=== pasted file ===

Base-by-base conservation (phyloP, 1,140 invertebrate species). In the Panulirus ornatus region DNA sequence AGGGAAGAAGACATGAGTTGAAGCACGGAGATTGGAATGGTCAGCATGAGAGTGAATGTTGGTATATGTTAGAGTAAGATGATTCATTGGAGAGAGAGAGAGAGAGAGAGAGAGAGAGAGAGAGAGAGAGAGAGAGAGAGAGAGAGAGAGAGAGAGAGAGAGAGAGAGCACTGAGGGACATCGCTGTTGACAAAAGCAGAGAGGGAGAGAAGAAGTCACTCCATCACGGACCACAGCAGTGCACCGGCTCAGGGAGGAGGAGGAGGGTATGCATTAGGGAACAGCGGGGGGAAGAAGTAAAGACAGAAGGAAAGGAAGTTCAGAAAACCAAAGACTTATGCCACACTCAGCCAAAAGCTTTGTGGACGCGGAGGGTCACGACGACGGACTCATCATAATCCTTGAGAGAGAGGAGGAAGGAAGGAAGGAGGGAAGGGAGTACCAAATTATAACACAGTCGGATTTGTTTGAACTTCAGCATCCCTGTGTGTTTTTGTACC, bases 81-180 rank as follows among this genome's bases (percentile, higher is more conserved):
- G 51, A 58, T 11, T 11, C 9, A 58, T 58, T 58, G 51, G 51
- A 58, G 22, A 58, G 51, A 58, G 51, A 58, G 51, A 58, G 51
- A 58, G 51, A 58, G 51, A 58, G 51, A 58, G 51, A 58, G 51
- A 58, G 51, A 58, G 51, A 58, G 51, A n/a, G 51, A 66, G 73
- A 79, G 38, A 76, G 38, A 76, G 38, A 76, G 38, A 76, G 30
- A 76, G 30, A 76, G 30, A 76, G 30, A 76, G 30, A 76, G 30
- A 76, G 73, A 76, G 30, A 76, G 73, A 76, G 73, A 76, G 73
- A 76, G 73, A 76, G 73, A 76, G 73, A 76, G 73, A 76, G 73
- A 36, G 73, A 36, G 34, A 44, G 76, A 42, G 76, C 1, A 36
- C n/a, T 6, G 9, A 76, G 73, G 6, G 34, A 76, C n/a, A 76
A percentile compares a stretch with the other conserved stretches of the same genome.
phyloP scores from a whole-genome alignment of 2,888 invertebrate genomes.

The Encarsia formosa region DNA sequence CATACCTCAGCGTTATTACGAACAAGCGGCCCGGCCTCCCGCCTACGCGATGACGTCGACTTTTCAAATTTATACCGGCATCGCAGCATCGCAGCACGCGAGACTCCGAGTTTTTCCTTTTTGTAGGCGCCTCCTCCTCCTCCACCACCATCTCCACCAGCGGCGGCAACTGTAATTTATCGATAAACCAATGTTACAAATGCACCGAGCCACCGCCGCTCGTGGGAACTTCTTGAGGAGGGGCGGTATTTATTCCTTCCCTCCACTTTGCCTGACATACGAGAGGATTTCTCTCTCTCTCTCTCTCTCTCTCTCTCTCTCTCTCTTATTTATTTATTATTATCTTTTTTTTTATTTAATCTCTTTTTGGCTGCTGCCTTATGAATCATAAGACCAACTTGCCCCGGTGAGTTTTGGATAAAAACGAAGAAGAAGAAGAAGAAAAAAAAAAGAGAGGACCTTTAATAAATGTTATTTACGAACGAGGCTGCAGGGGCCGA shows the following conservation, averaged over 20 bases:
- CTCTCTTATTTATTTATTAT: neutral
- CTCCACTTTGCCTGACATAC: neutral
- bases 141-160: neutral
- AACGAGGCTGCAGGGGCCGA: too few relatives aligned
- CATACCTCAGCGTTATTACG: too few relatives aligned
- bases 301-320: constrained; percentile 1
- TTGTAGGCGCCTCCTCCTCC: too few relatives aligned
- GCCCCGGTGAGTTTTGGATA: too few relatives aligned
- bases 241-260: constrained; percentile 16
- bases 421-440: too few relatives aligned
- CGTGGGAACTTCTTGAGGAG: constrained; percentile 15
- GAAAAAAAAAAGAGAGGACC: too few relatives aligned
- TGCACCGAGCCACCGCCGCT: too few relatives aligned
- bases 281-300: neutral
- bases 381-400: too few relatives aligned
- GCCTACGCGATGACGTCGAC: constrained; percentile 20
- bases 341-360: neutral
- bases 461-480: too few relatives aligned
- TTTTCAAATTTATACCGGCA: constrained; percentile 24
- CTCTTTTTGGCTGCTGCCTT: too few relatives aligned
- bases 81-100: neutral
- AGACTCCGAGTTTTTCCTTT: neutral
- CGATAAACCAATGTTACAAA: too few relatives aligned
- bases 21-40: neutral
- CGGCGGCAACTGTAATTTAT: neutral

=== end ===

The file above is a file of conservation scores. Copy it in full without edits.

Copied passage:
Base-by-base conservation (phyloP, 1,140 invertebrate species). In the Panulirus ornatus region DNA sequence AGGGAAGAAGACATGAGTTGAAGCACGGAGATTGGAATGGTCAGCATGAGAGTGAATGTTGGTATATGTTAGAGTAAGATGATTCATTGGAGAGAGAGAGAGAGAGAGAGAGAGAGAGAGAGAGAGAGAGAGAGAGAGAGAGAGAGAGAGAGAGAGAGAGAGAGAGAGCACTGAGGGACATCGCTGTTGACAAAAGCAGAGAGGGAGAGAAGAAGTCACTCCATCACGGACCACAGCAGTGCACCGGCTCAGGGAGGAGGAGGAGGGTATGCATTAGGGAACAGCGGGGGGAAGAAGTAAAGACAGAAGGAAAGGAAGTTCAGAAAACCAAAGACTTATGCCACACTCAGCCAAAAGCTTTGTGGACGCGGAGGGTCACGACGACGGACTCATCATAATCCTTGAGAGAGAGGAGGAAGGAAGGAAGGAGGGAAGGGAGTACCAAATTATAACACAGTCGGATTTGTTTGAACTTCAGCATCCCTGTGTGTTTTTGTACC, bases 81-180 rank as follows among this genome's bases (percentile, higher is more conserved):
- G 51, A 58, T 11, T 11, C 9, A 58, T 58, T 58, G 51, G 51
- A 58, G 22, A 58, G 51, A 58, G 51, A 58, G 51, A 58, G 51
- A 58, G 51, A 58, G 51, A 58, G 51, A 58, G 51, A 58, G 51
- A 58, G 51, A 58, G 51, A 58, G 51, A n/a, G 51, A 66, G 73
- A 79, G 38, A 76, G 38, A 76, G 38, A 76, G 38, A 76, G 30
- A 76, G 30, A 76, G 30, A 76, G 30, A 76, G 30, A 76, G 30
- A 76, G 73, A 76, G 30, A 76, G 73, A 76, G 73, A 76, G 73
- A 76, G 73, A 76, G 73, A 76, G 73, A 76, G 73, A 76, G 73
- A 36, G 73, A 36, G 34, A 44, G 76, A 42, G 76, C 1, A 36
- C n/a, T 6, G 9, A 76, G 73, G 6, G 34, A 76, C n/a, A 76
A percentile compares a stretch with the other conserved stretches of the same genome.
phyloP scores from a whole-genome alignment of 2,888 invertebrate genomes.

The Encarsia formosa region DNA sequence CATACCTCAGCGTTATTACGAACAAGCGGCCCGGCCTCCCGCCTACGCGATGACGTCGACTTTTCAAATTTATACCGGCATCGCAGCATCGCAGCACGCGAGACTCCGAGTTTTTCCTTTTTGTAGGCGCCTCCTCCTCCTCCACCACCATCTCCACCAGCGGCGGCAACTGTAATTTATCGATAAACCAATGTTACAAATGCACCGAGCCACCGCCGCTCGTGGGAACTTCTTGAGGAGGGGCGGTATTTATTCCTTCCCTCCACTTTGCCTGACATACGAGAGGATTTCTCTCTCTCTCTCTCTCTCTCTCTCTCTCTCTCTCTTATTTATTTATTATTATCTTTTTTTTTATTTAATCTCTTTTTGGCTGCTGCCTTATGAATCATAAGACCAACTTGCCCCGGTGAGTTTTGGATAAAAACGAAGAAGAAGAAGAAGAAAAAAAAAAGAGAGGACCTTTAATAAATGTTATTTACGAACGAGGCTGCAGGGGCCGA shows the following conservation, averaged over 20 bases:
- CTCTCTTATTTATTTATTAT: neutral
- CTCCACTTTGCCTGACATAC: neutral
- bases 141-160: neutral
- AACGAGGCTGCAGGGGCCGA: too few relatives aligned
- CATACCTCAGCGTTATTACG: too few relatives aligned
- bases 301-320: constrained; percentile 1
- TTGTAGGCGCCTCCTCCTCC: too few relatives aligned
- GCCCCGGTGAGTTTTGGATA: too few relatives aligned
- bases 241-260: constrained; percentile 16
- bases 421-440: too few relatives aligned
- CGTGGGAACTTCTTGAGGAG: constrained; percentile 15
- GAAAAAAAAAAGAGAGGACC: too few relatives aligned
- TGCACCGAGCCACCGCCGCT: too few relatives aligned
- bases 281-300: neutral
- bases 381-400: too few relatives aligned
- GCCTACGCGATGACGTCGAC: constrained; percentile 20
- bases 341-360: neutral
- bases 461-480: too few relatives aligned
- TTTTCAAATTTATACCGGCA: constrained; percentile 24
- CTCTTTTTGGCTGCTGCCTT: too few relatives aligned
- bases 81-100: neutral
- AGACTCCGAGTTTTTCCTTT: neutral
- CGATAAACCAATGTTACAAA: too few relatives aligned
- bases 21-40: neutral
- CGGCGGCAACTGTAATTTAT: neutral